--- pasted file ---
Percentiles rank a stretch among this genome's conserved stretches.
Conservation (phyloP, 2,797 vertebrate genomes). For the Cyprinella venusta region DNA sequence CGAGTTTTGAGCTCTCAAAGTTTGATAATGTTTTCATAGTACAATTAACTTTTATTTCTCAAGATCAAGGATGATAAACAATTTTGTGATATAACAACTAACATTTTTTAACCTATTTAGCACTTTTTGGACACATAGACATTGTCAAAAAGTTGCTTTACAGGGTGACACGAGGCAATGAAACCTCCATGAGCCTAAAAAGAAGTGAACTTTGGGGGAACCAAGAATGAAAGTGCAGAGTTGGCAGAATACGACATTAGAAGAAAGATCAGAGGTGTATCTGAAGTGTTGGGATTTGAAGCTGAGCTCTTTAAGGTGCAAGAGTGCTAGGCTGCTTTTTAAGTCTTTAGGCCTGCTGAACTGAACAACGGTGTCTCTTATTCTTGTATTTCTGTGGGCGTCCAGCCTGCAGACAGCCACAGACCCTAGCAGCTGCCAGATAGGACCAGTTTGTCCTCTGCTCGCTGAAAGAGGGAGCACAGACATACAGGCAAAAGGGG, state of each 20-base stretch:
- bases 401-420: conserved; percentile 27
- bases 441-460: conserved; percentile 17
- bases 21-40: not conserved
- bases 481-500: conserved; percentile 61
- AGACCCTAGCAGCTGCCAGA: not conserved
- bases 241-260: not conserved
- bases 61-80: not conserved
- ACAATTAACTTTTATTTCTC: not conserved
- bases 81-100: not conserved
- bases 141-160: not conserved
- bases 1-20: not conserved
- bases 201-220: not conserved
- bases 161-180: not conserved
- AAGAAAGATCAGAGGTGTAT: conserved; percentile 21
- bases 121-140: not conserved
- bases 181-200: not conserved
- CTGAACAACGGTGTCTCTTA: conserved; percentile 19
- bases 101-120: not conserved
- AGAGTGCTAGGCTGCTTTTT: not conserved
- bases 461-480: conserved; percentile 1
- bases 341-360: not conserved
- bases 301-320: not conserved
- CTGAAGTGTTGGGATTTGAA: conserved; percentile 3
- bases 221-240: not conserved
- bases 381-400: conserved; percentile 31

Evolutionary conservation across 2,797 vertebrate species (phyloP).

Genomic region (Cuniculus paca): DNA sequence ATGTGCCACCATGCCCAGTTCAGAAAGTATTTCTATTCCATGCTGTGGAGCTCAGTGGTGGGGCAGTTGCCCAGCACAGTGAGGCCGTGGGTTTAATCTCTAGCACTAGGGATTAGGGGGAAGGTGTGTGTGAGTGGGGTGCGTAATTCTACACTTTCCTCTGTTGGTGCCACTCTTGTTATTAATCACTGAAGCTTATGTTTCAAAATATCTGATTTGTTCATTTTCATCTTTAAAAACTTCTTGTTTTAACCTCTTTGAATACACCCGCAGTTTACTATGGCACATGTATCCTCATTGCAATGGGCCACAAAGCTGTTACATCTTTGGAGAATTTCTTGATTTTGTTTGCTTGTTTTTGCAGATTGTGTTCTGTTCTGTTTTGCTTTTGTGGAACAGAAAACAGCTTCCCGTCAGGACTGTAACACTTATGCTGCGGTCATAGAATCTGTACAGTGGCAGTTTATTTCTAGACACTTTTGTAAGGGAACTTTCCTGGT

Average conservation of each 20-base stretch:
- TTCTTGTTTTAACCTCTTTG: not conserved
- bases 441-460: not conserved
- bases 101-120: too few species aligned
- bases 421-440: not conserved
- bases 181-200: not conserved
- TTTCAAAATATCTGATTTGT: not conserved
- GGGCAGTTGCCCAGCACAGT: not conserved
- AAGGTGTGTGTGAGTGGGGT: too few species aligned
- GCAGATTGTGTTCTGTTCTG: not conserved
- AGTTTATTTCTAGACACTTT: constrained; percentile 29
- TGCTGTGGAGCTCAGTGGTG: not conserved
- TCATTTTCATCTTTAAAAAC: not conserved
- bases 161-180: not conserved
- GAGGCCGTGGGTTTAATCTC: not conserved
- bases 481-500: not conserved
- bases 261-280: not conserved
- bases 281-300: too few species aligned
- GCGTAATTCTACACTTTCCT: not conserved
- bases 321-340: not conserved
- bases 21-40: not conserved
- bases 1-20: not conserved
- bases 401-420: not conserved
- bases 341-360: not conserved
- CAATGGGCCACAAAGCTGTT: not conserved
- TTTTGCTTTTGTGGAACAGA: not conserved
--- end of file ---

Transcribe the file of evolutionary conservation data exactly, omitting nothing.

Percentiles rank a stretch among this genome's conserved stretches.
Conservation (phyloP, 2,797 vertebrate genomes). For the Cyprinella venusta region DNA sequence CGAGTTTTGAGCTCTCAAAGTTTGATAATGTTTTCATAGTACAATTAACTTTTATTTCTCAAGATCAAGGATGATAAACAATTTTGTGATATAACAACTAACATTTTTTAACCTATTTAGCACTTTTTGGACACATAGACATTGTCAAAAAGTTGCTTTACAGGGTGACACGAGGCAATGAAACCTCCATGAGCCTAAAAAGAAGTGAACTTTGGGGGAACCAAGAATGAAAGTGCAGAGTTGGCAGAATACGACATTAGAAGAAAGATCAGAGGTGTATCTGAAGTGTTGGGATTTGAAGCTGAGCTCTTTAAGGTGCAAGAGTGCTAGGCTGCTTTTTAAGTCTTTAGGCCTGCTGAACTGAACAACGGTGTCTCTTATTCTTGTATTTCTGTGGGCGTCCAGCCTGCAGACAGCCACAGACCCTAGCAGCTGCCAGATAGGACCAGTTTGTCCTCTGCTCGCTGAAAGAGGGAGCACAGACATACAGGCAAAAGGGG, state of each 20-base stretch:
- bases 401-420: conserved; percentile 27
- bases 441-460: conserved; percentile 17
- bases 21-40: not conserved
- bases 481-500: conserved; percentile 61
- AGACCCTAGCAGCTGCCAGA: not conserved
- bases 241-260: not conserved
- bases 61-80: not conserved
- ACAATTAACTTTTATTTCTC: not conserved
- bases 81-100: not conserved
- bases 141-160: not conserved
- bases 1-20: not conserved
- bases 201-220: not conserved
- bases 161-180: not conserved
- AAGAAAGATCAGAGGTGTAT: conserved; percentile 21
- bases 121-140: not conserved
- bases 181-200: not conserved
- CTGAACAACGGTGTCTCTTA: conserved; percentile 19
- bases 101-120: not conserved
- AGAGTGCTAGGCTGCTTTTT: not conserved
- bases 461-480: conserved; percentile 1
- bases 341-360: not conserved
- bases 301-320: not conserved
- CTGAAGTGTTGGGATTTGAA: conserved; percentile 3
- bases 221-240: not conserved
- bases 381-400: conserved; percentile 31

Evolutionary conservation across 2,797 vertebrate species (phyloP).

Genomic region (Cuniculus paca): DNA sequence ATGTGCCACCATGCCCAGTTCAGAAAGTATTTCTATTCCATGCTGTGGAGCTCAGTGGTGGGGCAGTTGCCCAGCACAGTGAGGCCGTGGGTTTAATCTCTAGCACTAGGGATTAGGGGGAAGGTGTGTGTGAGTGGGGTGCGTAATTCTACACTTTCCTCTGTTGGTGCCACTCTTGTTATTAATCACTGAAGCTTATGTTTCAAAATATCTGATTTGTTCATTTTCATCTTTAAAAACTTCTTGTTTTAACCTCTTTGAATACACCCGCAGTTTACTATGGCACATGTATCCTCATTGCAATGGGCCACAAAGCTGTTACATCTTTGGAGAATTTCTTGATTTTGTTTGCTTGTTTTTGCAGATTGTGTTCTGTTCTGTTTTGCTTTTGTGGAACAGAAAACAGCTTCCCGTCAGGACTGTAACACTTATGCTGCGGTCATAGAATCTGTACAGTGGCAGTTTATTTCTAGACACTTTTGTAAGGGAACTTTCCTGGT

Average conservation of each 20-base stretch:
- TTCTTGTTTTAACCTCTTTG: not conserved
- bases 441-460: not conserved
- bases 101-120: too few species aligned
- bases 421-440: not conserved
- bases 181-200: not conserved
- TTTCAAAATATCTGATTTGT: not conserved
- GGGCAGTTGCCCAGCACAGT: not conserved
- AAGGTGTGTGTGAGTGGGGT: too few species aligned
- GCAGATTGTGTTCTGTTCTG: not conserved
- AGTTTATTTCTAGACACTTT: constrained; percentile 29
- TGCTGTGGAGCTCAGTGGTG: not conserved
- TCATTTTCATCTTTAAAAAC: not conserved
- bases 161-180: not conserved
- GAGGCCGTGGGTTTAATCTC: not conserved
- bases 481-500: not conserved
- bases 261-280: not conserved
- bases 281-300: too few species aligned
- GCGTAATTCTACACTTTCCT: not conserved
- bases 321-340: not conserved
- bases 21-40: not conserved
- bases 1-20: not conserved
- bases 401-420: not conserved
- bases 341-360: not conserved
- CAATGGGCCACAAAGCTGTT: not conserved
- TTTTGCTTTTGTGGAACAGA: not conserved